GTK (GIMP Toolkit) is a library for creating graphical user interfaces. It is licensed using the LGPL license, so you can develop open software, free software, or even commercial non-free software using GTK without having to spend anything for licenses or royalties.
It's called the GIMP toolkit because it was originally written for developing the GNU Image Manipulation Program (GIMP), but GTK has now been used in a large number of software projects, including the GNU Network Object Model Environment (GNOME) project. GTK is built on top of GDK (GIMP Drawing Kit) which is basically a wrapper around the low-level functions for accessing the underlying windowing functions (Xlib in the case of the X windows system), and gdk-pixbuf, a library for client-side image manipulation.
GTK is essentially an object oriented application programmers interface (API). Although written completely in C, it is implemented using the idea of classes and callback functions (pointers to functions).
There is also a third component called GLib which contains a few replacements for some standard calls, as well as some additional functions for handling linked lists, etc. The replacement functions are used to increase GTK's portability, as some of the functions implemented here are not available or are nonstandard on other Unixes such as g_strerror(). Some also contain enhancements to the libc versions, such as g_malloc() that has enhanced debugging utilities.
In version 2.0, GLib has picked up the type system which forms the foundation for GTK's class hierarchy, the signal system which is used throughout GTK, a thread API which abstracts the different native thread APIs of the various platforms and a facility for loading modules.
As the last component, GTK uses the Pango library for internationalized text output.
This tutorial describes the C interface to GTK. There are GTK bindings for many other languages including C++, Guile, Perl, Python, TOM, Ada95, Objective C, Free Pascal, Eiffel, Java and C#. If you intend to use another language's bindings to GTK, look at that binding's documentation first. In some cases that documentation may describe some important conventions (which you should know first) and then refer you back to this tutorial. There are also some cross-platform APIs (such as wxWindows and V) which use GTK as one of their target platforms; again, consult their documentation first.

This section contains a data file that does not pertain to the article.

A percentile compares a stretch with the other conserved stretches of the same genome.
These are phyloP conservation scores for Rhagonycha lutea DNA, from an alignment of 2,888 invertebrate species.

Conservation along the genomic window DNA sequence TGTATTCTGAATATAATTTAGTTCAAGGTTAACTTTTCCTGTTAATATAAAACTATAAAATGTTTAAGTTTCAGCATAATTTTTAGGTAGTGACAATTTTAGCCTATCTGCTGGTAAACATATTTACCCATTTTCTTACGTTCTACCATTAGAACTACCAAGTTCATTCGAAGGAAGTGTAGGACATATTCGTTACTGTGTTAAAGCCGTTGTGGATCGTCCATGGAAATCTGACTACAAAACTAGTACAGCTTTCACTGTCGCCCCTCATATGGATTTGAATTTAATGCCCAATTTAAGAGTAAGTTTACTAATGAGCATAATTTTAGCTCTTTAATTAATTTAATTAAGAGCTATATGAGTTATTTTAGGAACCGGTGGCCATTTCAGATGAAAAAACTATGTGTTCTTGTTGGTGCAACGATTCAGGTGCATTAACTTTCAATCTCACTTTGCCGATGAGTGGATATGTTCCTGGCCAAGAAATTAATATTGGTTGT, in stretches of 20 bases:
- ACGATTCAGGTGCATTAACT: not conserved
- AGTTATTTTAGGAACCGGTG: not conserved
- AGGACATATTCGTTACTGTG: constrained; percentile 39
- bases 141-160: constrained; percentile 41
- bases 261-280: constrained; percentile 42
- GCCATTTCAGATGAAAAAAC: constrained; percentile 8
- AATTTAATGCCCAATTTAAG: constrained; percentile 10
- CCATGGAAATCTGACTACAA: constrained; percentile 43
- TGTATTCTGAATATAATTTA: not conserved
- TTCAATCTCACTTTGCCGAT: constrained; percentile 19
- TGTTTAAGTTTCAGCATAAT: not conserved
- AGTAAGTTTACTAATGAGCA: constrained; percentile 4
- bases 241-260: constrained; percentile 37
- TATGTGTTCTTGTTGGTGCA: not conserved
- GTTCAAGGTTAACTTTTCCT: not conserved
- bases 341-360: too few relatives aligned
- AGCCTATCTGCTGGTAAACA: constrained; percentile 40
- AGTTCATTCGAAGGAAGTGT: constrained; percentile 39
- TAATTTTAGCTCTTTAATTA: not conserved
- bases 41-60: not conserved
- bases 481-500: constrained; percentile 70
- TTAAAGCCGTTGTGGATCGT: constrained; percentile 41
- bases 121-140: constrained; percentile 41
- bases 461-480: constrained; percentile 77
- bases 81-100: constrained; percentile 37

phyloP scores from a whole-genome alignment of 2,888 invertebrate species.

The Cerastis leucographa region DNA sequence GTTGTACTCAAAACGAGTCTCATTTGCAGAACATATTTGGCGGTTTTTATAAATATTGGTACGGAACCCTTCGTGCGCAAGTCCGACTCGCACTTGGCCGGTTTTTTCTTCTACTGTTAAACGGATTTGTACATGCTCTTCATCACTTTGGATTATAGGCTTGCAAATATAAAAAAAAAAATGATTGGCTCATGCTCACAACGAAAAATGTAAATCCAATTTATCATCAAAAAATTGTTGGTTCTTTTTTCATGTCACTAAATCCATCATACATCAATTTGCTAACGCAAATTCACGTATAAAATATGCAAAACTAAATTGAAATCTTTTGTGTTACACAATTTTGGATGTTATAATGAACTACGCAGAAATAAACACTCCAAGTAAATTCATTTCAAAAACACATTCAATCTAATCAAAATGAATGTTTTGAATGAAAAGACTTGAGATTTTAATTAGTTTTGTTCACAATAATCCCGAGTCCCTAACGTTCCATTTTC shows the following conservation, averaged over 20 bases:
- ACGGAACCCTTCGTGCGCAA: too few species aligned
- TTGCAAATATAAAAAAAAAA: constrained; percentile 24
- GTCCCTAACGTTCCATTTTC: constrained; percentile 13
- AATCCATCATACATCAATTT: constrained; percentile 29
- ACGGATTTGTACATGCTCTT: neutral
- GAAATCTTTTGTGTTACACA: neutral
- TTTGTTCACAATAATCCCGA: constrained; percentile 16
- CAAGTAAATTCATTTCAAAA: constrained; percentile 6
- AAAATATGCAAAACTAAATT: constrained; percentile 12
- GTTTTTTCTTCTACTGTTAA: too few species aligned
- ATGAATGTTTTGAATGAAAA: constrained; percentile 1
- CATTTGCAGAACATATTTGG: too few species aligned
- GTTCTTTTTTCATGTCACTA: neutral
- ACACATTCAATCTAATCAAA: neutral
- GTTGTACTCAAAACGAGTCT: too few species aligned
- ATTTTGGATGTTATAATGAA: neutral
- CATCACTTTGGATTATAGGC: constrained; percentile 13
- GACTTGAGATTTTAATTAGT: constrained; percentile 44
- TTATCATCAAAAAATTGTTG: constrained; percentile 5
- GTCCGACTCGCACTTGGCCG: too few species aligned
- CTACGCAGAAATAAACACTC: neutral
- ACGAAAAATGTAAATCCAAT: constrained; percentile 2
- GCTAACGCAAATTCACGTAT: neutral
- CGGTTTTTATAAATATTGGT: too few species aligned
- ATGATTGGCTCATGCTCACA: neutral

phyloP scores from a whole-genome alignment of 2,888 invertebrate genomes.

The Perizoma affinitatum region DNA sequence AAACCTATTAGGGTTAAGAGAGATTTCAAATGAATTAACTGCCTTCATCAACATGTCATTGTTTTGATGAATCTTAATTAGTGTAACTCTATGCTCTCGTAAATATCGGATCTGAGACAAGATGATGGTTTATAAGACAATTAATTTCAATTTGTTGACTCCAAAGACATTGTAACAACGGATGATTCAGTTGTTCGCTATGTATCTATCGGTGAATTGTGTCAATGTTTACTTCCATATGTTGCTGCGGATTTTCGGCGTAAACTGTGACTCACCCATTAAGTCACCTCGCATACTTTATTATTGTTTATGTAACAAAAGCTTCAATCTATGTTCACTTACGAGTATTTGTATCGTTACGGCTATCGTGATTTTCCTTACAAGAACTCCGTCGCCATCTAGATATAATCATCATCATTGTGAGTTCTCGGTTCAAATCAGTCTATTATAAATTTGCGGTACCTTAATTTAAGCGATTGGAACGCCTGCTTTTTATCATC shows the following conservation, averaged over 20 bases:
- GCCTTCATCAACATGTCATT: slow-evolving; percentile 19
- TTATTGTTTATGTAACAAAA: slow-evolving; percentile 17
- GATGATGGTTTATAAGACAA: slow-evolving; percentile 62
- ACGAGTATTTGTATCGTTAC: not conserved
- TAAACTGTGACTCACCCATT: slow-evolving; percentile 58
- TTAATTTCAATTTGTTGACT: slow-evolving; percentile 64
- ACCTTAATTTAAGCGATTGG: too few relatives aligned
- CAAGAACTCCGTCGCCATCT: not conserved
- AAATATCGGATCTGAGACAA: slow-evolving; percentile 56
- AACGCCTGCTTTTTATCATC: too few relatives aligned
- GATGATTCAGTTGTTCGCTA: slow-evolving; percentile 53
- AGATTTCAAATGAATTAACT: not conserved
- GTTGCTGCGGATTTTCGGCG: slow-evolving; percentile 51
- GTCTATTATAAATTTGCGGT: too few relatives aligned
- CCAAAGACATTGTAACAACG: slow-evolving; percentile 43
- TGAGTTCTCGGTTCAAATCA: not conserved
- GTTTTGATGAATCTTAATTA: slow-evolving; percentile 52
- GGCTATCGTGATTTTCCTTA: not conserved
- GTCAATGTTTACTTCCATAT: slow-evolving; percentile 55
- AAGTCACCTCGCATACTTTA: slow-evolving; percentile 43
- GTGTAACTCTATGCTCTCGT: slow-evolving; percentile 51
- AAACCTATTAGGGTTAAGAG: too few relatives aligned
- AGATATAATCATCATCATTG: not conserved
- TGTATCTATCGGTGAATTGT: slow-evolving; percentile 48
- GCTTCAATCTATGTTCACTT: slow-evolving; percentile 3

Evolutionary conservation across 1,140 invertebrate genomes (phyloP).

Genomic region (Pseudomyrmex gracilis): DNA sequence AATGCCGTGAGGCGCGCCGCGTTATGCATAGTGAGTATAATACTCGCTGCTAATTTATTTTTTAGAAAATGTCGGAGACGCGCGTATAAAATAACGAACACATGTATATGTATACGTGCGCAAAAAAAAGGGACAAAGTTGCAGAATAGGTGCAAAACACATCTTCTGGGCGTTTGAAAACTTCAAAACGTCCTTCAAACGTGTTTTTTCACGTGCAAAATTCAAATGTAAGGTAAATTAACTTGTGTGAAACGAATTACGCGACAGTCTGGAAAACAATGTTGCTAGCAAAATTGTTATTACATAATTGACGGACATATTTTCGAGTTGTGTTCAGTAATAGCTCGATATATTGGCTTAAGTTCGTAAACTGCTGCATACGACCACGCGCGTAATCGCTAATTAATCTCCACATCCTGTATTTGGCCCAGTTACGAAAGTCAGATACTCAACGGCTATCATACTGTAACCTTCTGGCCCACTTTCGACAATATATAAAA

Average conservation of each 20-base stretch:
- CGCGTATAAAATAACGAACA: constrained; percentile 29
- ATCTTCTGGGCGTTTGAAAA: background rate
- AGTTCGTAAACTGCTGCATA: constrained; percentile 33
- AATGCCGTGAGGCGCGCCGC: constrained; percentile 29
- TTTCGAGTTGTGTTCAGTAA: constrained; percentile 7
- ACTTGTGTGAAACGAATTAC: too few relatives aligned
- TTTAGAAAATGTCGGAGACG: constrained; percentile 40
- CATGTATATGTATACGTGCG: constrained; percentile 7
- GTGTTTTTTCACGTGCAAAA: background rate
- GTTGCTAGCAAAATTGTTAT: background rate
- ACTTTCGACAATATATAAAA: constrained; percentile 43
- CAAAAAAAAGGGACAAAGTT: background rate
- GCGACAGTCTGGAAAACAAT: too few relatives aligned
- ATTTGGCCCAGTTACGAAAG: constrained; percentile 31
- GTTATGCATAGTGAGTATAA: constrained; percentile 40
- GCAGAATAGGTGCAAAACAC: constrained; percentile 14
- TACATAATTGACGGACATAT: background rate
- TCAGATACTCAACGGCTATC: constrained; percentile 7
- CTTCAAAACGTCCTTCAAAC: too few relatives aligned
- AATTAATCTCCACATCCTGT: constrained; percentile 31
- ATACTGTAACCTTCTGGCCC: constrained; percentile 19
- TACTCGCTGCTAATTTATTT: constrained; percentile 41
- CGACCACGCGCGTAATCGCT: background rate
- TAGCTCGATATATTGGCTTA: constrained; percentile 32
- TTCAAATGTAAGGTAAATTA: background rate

If you're developing your GTK application in C++, a few extra notes are in order. There's a C++ binding to GTK called GTK--, which provides a more C++-like interface to GTK; you should probably look into this instead. If you don't like that approach for whatever reason, there are two alternatives for using GTK. First, you can use only the C subset of C++ when interfacing with GTK and then use the C interface as described in this tutorial. Second, you can use GTK and C++ together by declaring all callbacks as static functions in C++ classes, and again calling GTK using its C interface. If you choose this last approach, you can include as the callback's data value a pointer to the object to be manipulated (the so-called "this" value). Selecting between these options is simply a matter of preference, since in all three approaches you get C++ and GTK. None of these approaches requires the use of a specialized preprocessor, so no matter what you choose you can use standard C++ with GTK.
This tutorial is an attempt to document as much as possible of GTK, but it is by no means complete. This tutorial assumes a good understanding of C, and how to create C programs. It would be a great benefit for the reader to have previous X programming experience, but it shouldn't be necessary. If you are learning GTK as your first widget set, please comment on how you found this tutorial, and what you had trouble with. There are also C++, Objective C, ADA, Guile and other language bindings available, but I don't follow these.
This document is a "work in progress". Please look for updates on http://www.gtk.org/.
I would very much like to hear of any problems you have learning GTK from this document, and would appreciate input as to how it may be improved. Please see the section on Contributing for further information.